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Dr Pit

Steel Bridge Over River At Attlee Park

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On behalf of a friend I am looking for a photo of the old steel bridge that crossed the river Blyth at the atlee park. I think it was connected to the open cast work of that era. He has pics of the bridge under construction but not a one of the bridge in its finished state.

Hope some one can help.

Thanks

Dr Pit

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Dr Pit - Adam there is a Durham Mining Museam site http://www.dmm.org.uk/collnear/b022.htm that has a page on 'Bedlington Colliery' and lists all the pits etc within the area. Each one, the first being Acorn Bank Opencast  and when selected takes you to a gallery and a group of pictures of the site are displayed. In this case a couple of the headings are :- Sep 1956 - The new road crossing the River Blyth and the A.189 Hartford-Bedlington road & Sep 1957 - Drawing showing the layout of the site

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Dr ... do a search of this Forum.  We've discussed the opencast, its bridges, vehicles, draglines, and so on, so you may find stuff of interest.  Also try searching for Costains.

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On behalf of a friend I am looking for a photo of the old steel bridge that crossed the river Blyth at the atlee park. I think it was connected to the open cast work of that era. He has pics of the bridge under construction but not a one of the bridge in its finished state.

Hope some one can help.

Thanks

Dr Pit

 

My brother asked a similar question on this forum a few years ago. He said he had seen a photo of it (I think at Woodhorn Museum) and wanted to know whereabouts it had stood at Atlee Park.

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There is a large picture of atlee Park at Woodhorn and you can see the bridge in the background, Iv often wondered about it as well Keith, couldnt figure out where it came out on the bebside side of the river. (I mean the road connected to it on the bebside side)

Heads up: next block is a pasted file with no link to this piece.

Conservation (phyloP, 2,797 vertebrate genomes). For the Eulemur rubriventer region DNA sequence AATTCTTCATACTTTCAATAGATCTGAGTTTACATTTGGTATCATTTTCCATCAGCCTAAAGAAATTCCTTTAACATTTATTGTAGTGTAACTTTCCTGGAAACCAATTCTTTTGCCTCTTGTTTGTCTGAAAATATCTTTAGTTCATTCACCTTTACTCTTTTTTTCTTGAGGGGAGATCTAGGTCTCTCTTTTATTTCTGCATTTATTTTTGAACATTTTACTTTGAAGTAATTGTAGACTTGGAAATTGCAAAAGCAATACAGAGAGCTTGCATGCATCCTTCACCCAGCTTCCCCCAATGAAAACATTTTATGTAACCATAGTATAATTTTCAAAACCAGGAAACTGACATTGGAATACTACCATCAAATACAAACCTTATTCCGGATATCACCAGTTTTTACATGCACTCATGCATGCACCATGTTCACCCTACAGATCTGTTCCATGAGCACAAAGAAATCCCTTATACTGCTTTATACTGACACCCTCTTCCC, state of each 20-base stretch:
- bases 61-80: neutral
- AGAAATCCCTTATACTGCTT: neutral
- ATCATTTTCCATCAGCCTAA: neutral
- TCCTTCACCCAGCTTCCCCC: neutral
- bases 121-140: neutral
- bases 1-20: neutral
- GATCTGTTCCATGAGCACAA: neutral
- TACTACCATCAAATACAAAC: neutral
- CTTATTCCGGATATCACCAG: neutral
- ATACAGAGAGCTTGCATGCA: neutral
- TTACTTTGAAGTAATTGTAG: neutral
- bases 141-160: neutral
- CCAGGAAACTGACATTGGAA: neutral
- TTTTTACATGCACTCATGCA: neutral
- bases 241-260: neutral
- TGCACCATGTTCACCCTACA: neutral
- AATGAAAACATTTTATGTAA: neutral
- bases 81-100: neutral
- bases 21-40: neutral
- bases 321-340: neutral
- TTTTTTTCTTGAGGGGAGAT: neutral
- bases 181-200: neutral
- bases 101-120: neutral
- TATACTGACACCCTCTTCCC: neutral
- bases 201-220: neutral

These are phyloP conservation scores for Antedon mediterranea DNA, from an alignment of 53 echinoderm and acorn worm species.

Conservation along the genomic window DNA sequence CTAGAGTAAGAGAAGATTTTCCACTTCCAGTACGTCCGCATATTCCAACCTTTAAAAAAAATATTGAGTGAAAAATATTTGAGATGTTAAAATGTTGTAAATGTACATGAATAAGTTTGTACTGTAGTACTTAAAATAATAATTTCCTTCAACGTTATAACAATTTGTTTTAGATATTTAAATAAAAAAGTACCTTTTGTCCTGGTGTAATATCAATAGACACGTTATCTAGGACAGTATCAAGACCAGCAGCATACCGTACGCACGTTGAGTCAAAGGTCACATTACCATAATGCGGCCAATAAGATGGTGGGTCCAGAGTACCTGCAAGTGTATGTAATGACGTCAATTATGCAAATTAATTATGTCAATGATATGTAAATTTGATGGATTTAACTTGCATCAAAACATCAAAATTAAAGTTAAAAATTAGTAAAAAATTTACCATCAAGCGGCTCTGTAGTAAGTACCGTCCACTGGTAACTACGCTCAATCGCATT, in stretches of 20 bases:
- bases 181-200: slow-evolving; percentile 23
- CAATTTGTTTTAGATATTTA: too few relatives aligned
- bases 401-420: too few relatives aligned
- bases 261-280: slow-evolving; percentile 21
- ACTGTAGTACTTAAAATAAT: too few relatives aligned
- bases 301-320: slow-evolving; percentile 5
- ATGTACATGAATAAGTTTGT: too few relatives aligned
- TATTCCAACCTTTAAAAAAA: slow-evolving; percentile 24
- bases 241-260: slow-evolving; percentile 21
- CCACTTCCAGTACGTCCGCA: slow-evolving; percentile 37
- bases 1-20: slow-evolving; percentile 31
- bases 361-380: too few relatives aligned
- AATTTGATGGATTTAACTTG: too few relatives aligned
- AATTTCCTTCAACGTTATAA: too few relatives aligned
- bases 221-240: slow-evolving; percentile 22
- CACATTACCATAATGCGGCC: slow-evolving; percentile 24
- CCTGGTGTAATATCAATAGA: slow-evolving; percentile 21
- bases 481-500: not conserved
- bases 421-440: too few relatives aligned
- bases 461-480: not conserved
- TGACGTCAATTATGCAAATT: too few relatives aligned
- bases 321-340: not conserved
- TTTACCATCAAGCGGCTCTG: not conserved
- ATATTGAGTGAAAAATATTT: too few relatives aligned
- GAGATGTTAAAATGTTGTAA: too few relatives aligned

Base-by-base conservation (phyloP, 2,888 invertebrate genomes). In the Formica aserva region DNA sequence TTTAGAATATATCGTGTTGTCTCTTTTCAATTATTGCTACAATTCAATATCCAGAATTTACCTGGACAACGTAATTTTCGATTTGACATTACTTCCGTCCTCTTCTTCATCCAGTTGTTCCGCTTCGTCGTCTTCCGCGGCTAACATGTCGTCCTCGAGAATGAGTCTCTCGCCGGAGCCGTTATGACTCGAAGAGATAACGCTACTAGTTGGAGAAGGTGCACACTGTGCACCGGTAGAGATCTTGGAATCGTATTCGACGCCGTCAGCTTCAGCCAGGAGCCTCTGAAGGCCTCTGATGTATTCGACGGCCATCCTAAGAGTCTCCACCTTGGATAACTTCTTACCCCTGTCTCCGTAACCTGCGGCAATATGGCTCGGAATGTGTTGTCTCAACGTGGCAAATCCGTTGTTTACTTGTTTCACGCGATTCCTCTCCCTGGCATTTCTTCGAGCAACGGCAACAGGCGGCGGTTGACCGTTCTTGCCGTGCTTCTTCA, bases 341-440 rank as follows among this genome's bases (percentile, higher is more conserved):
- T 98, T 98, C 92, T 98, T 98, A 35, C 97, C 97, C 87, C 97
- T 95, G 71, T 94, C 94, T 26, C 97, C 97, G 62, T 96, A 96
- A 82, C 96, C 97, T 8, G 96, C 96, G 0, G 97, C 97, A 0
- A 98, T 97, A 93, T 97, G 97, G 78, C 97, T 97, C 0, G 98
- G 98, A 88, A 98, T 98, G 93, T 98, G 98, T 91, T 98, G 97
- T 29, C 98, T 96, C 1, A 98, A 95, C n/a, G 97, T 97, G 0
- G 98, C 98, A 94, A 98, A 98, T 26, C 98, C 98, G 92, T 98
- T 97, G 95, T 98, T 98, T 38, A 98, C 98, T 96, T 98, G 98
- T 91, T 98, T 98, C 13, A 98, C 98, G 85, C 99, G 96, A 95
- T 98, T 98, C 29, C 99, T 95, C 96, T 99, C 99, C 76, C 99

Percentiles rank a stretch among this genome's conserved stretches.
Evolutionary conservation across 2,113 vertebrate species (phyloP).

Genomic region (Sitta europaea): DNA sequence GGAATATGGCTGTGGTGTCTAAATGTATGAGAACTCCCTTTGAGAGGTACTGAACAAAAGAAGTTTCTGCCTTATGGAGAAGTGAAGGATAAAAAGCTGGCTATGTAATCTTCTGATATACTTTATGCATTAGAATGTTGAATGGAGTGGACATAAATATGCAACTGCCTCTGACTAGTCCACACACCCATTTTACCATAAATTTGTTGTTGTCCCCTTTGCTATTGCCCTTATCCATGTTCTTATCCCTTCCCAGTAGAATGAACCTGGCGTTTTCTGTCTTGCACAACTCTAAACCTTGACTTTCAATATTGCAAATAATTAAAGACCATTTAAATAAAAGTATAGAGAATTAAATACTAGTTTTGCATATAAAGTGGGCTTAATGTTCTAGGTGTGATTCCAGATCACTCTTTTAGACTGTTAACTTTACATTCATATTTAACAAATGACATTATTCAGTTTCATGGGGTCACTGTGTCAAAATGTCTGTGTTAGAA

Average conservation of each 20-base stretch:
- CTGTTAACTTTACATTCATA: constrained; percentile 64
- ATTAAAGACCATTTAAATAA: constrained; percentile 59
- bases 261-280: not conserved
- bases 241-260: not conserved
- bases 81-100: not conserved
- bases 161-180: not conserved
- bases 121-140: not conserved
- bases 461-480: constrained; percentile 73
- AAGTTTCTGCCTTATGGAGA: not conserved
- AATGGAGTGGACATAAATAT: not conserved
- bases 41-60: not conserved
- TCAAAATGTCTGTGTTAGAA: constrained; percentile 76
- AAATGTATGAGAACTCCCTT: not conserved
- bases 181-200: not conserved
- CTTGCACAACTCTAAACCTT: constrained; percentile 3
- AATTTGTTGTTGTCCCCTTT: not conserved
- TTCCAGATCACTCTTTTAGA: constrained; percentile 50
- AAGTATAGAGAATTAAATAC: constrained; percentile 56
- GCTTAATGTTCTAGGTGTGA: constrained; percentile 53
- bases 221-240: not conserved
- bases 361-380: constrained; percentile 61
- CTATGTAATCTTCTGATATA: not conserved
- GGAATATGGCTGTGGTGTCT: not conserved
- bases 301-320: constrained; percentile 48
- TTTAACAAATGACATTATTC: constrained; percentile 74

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This Bailey bridge formed a road (not rail) crossing for euclids (huge lorries) to allow them to shift coal from Acorn Bank opencast* to the sorting/screening site at Bebside.  The Bebside site also housed a big railhead which allowed onward transportation of coal across the UK rail network.  There was also a Bailey bridge into the screening site, over the main road at Bebside (next to Jackie Reed's garage for his coach company, Service Coaches).  The euclid way was paved for it whole length with compacted grey spoil (a bit like modern day 'scalping's) taken from the mine hole;  this surface had to be continuously rolled by a massive towed roller and sprayed to keep the dust down. 

 

*the opencast site was operated by the civil engineering company Costain and so the whole operation was know locally as 'Costain's'.

Edited by Symptoms

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There are two other images I've seen before. One shows the bridge over the A193 on the way down to Atlee Park from front street :-

http://www.thejournal.co.uk/news/north-east-news/attlee-park-bedlington-set-new-5774964

and following over that bridge you came to the River Blyth where a photo showing Atlee Park on Picnic Day shows the next bridge that goes over the river and the road would lead up to join  the A193 where it turned along the Bebside Rd :-

http://www.flickr.com/photos/[email protected]/6837128082/

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There are two other images I've seen before. One shows the bridge over the A193 on the way down to Atlee Park from front street :-

http://www.thejournal.co.uk/news/north-east-news/attlee-park-bedlington-set-new-5774964

and following over that bridge you came to the River Blyth where a photo showing Atlee Park on Picnic Day shows the next bridge that goes over the river and the road would lead up to join  the A193 where it turned along the Bebside Rd :-

http://www.flickr.com/photos/[email protected]/6837128082/

Brilliant photos.

The exact position of the bridge where it crossed the river can still be identified..The supporting columns of the bridge stood on concrete bases and a few of these bases can still be seen. If you follow the riverside footpath from Atlee park, pass under the bridge and walk downriver for about 100 yards (?) they can be seen on each side of the river.

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Haven't got a photograph of the Costain bridge but we came across this picture whilst searching.

It might be of the opencast workers and someone might recognise some of them. Must be connected to Bedlington somehow.

post-3028-0-84460800-1393176404_thumb.jp

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Haven't got a photograph of the Costain bridge but we came across this picture whilst searching.